Catholic Schools Stand Firm Against Bullying

Catholic Communications, Sydney Archdiocese,
20 Mar 2015

School bullies more likely to become violent as young adults

Sydney's Catholic primary and secondary schools will join more than 1900 schools across Australia today to make a stand against bullying.

Now in its third year, the annual National Day of Action Against Bullying and Violence was launched this morning with an address by Prime Minister Tony Abbott.

In a video message to school children, the Prime Minister said there is no place for bullying either in the playground or on the internet.

"I want to speak to the children of Australia, you are our future," he told students and explained that; "Everyone has a part to play in Australia and everyone belongs. The great thing about Australia is that we are all different, we are all unique."

 The Prime Minister also announced the Government's appointment of a Children's e-Safety Commissioner to investigate claims of bullying against children on social media.

Founder of the Australian Federal Police's High Tech Crime Centre, Alastair MacGibbon will take over the role andwill be given the power to demand social media companies  remove offensive material, and if this is not carried out within 48 hours, to fine these companies up to $17,000.

Under legislation passed earlier this month, the Children's e-Safety Commissioner will establish a complaints referral office to investigate reports of cyber bullying by children and their parents, and to take action against the social media companies that own the site.

Cyber bullying can make teenagers excluded and shut out from their peer group

Mr MacGibbon stresses that the office will not be looking at the normal often, robust banter between children, pointing out that action under the legislation is specific and only relates to "serious threats, serious intimidation, serious harassment, serious embarrassment."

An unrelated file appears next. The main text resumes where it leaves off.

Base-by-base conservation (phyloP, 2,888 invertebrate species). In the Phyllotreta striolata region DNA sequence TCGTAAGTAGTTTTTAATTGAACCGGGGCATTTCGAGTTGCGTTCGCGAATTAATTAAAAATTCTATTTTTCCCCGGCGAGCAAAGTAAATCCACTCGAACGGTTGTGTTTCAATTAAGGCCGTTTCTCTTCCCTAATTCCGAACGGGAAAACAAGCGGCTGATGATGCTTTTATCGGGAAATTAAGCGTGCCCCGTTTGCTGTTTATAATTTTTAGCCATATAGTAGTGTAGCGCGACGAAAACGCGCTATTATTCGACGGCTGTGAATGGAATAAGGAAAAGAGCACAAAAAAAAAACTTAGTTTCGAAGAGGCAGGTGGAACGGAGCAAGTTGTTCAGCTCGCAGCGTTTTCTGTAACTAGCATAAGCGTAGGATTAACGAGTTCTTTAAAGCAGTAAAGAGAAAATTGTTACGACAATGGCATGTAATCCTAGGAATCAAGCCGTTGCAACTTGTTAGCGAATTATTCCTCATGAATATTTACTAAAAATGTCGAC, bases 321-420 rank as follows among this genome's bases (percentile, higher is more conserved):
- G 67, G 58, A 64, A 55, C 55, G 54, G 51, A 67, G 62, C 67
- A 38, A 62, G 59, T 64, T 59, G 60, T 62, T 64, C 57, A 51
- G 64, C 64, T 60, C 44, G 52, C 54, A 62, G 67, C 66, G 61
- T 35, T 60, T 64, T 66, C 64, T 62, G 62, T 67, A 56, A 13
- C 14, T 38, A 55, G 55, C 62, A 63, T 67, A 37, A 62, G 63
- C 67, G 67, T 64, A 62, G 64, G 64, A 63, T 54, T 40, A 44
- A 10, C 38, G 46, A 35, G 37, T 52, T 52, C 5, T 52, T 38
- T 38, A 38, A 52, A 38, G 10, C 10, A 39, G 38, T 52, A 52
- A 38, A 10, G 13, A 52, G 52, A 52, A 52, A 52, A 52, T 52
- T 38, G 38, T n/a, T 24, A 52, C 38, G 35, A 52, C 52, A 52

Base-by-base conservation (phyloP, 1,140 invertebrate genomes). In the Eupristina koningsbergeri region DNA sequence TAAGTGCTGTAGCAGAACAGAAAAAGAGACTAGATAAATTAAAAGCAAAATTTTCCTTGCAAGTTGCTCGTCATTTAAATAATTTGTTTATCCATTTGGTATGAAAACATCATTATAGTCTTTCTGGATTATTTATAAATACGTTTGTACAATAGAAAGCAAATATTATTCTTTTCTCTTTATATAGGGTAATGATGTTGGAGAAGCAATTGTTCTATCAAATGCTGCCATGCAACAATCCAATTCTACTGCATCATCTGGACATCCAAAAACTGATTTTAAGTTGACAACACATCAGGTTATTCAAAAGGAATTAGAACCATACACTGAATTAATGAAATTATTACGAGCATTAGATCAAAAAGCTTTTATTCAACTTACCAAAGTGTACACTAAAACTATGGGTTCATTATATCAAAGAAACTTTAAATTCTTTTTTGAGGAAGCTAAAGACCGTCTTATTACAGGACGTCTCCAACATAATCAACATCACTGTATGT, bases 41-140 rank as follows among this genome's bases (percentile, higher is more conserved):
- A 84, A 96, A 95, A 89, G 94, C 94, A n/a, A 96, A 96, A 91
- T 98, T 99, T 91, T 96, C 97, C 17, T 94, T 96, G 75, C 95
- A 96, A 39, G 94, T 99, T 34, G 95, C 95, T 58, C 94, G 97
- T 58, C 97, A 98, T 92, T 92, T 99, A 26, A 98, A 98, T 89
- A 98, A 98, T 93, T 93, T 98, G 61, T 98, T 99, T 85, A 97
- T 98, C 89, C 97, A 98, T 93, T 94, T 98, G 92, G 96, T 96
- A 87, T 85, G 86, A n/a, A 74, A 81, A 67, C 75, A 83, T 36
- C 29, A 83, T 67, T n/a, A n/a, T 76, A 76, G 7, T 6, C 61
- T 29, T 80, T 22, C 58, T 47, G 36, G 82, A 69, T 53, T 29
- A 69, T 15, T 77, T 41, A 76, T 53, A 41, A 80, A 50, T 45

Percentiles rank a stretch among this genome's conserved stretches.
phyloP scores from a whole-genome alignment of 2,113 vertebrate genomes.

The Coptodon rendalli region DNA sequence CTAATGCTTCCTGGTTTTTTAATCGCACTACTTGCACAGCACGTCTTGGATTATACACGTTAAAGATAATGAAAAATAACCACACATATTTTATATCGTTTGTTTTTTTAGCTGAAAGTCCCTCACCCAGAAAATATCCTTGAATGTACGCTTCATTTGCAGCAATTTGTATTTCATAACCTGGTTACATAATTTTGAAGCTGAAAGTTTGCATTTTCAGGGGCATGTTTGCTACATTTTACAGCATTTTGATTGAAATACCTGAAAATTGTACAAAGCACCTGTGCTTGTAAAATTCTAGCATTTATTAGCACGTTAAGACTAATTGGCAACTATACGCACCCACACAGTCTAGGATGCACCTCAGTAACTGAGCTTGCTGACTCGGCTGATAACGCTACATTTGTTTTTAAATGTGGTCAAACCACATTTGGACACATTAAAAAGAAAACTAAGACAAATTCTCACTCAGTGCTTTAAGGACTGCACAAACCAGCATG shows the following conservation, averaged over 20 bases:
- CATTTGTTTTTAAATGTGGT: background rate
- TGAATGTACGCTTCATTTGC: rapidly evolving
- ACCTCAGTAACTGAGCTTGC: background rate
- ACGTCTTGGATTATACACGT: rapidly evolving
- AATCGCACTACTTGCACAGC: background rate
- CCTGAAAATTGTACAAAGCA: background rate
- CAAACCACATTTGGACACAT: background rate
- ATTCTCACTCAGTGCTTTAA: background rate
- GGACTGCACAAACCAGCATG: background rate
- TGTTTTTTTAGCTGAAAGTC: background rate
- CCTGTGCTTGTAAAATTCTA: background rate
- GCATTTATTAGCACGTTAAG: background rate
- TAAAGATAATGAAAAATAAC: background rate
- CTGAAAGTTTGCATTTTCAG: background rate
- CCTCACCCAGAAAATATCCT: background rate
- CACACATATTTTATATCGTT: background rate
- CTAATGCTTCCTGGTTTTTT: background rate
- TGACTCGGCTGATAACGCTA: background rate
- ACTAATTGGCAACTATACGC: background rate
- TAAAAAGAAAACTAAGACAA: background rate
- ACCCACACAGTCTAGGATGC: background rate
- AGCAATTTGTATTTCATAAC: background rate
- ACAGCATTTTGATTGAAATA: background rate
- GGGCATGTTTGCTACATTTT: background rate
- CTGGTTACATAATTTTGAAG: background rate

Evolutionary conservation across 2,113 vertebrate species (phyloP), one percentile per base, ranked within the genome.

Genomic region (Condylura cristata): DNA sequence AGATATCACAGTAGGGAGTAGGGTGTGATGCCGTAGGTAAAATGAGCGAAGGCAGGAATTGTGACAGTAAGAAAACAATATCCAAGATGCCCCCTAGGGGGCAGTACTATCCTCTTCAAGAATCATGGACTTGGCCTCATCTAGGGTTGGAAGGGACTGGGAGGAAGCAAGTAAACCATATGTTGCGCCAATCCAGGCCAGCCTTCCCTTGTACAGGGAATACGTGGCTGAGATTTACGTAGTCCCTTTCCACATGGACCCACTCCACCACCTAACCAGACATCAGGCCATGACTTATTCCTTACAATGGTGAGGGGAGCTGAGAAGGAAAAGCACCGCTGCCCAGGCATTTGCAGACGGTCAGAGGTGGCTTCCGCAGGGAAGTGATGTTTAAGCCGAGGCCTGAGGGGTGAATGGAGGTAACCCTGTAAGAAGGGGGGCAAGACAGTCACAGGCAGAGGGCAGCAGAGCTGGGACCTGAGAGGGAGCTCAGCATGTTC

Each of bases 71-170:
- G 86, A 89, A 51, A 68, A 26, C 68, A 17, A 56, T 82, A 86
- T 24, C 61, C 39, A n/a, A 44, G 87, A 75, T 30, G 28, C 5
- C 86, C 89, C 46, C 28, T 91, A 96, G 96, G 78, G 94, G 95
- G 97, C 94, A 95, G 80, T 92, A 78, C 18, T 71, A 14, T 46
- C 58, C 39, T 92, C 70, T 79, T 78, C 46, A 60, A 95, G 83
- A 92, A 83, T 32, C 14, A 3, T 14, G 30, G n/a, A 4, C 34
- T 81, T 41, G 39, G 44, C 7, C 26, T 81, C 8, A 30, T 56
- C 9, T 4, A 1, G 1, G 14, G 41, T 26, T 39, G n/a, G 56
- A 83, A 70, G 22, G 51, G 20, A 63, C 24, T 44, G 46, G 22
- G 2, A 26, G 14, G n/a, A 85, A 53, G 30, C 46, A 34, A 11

In addition, the Commissioner's office will also be able to contact the person or persons engaging in behaviour deemed harmful to an Australian child and ask they cease and desist, remove the offensive material and apologise.

If this fails, the person bullying the child in cyberspace can be taken to court.

In the past three years Australian parents, businesses, community groups, schools and education departments have become aware not only of the harm wrought by cyber bullying but the long term damage traditional bullying can have on a child.

Dr Sheryl Hemphill, Professor of Psychology at the Australian Catholic University

The Sydney Catholic Education Office (CEO) has been one of the leaders in this field with anti-bullying policies at all its schools along with resources for both staff and parents on ways to help stamp out bullying and how to recognise if their child is being bullied, or they suspect their child is engaged in bullying - and what to do about it.